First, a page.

Evaluation of Shock Following TAVR
A 78-year-old female patient with prior medical history of hypertension, hyperlipidemia, and rheumatoid arthritis was admitted to the hospital with acute pulmonary edema and other signs and symptoms of congestive heart failure. A two-dimensional echocardiogram and left heart catheterization revealed low flow, low gradient severe aortic stenosis with a calculated valve area of 0.6 cm2 and preserved ejection fraction. Cardiac catheterization showed no evidence of coronary artery disease (CAD) (Figures 1-3). The patient underwent successful transcatheter aortic valve replacement (TAVR) via femoral approach using a balloon-expandable 26 mm Edwards SAPIEN 3 valve (Edwards Lifesciences, Inc., Irvine, CA) (Figure 4). The patient was in complete heart block post procedure and received a temporary pacer wire. A post-procedure echocardiogram showed a well-seated normally functioning prosthetic valve and normal ventricular function. Sixteen hours post-procedure, the patient developed epigastric discomfort accompanied by hypotension. An electrocardiogram was performed, which showed no evidence of acute ST-segment elevation myocardial infarction. A repeat bedside echocardiogram revealed an ejection fraction of 20% with akinesis in the apical, anterior, and anteroseptal wall segments (Video 1).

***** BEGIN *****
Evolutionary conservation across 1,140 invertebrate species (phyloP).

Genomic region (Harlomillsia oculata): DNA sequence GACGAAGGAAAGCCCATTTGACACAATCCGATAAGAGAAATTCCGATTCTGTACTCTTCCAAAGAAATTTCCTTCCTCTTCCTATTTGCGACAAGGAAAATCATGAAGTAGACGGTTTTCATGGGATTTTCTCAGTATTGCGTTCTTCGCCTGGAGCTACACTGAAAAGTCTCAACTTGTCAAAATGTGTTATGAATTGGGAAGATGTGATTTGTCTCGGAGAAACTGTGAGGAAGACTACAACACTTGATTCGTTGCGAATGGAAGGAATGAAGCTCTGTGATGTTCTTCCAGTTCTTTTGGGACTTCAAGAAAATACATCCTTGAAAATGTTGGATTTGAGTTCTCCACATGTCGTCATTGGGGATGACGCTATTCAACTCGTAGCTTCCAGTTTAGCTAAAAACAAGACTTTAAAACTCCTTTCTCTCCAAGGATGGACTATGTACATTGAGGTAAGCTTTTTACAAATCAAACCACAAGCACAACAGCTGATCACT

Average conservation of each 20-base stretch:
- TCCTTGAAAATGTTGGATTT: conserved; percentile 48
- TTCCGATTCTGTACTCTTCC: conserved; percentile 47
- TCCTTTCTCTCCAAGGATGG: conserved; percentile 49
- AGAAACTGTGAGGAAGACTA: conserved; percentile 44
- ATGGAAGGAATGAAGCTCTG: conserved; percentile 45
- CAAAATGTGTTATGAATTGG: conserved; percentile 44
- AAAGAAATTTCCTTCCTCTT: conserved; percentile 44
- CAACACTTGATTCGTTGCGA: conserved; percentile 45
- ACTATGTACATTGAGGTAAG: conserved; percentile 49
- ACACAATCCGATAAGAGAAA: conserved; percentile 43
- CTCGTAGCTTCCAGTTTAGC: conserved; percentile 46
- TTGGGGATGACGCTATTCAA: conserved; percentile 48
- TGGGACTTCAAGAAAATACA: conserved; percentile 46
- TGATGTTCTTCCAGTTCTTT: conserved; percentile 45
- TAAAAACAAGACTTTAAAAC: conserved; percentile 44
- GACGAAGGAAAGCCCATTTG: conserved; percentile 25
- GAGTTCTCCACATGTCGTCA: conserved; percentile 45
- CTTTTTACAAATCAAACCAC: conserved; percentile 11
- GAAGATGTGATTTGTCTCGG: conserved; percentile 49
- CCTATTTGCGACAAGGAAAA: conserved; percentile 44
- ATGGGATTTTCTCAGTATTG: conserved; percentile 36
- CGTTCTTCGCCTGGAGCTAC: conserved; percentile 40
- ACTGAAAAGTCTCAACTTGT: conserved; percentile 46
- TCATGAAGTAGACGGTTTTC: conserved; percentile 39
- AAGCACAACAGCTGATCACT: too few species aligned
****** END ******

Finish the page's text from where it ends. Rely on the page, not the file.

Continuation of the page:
Figure 1: Coronary Angiography Prior to TAVR Showing no Underlying CAD
Figure 2: Coronary Angiography Prior to TAVR Showing no Underlying CAD
Figure 3: Coronary Angiography Prior to TAVR Showing no Underlying CAD
Figure 4: Aortogram Showing Successful Placement of a Balloon-Expandable Valve
Video 1: Presence of Wall Motion Abnormality in the Basal to Mid-Antero-Septal Segments on Echocardiogram in Parasternal Long-Axis View
What of the following should be considered in the differential diagnoses for development of acute hypotension following TAVR?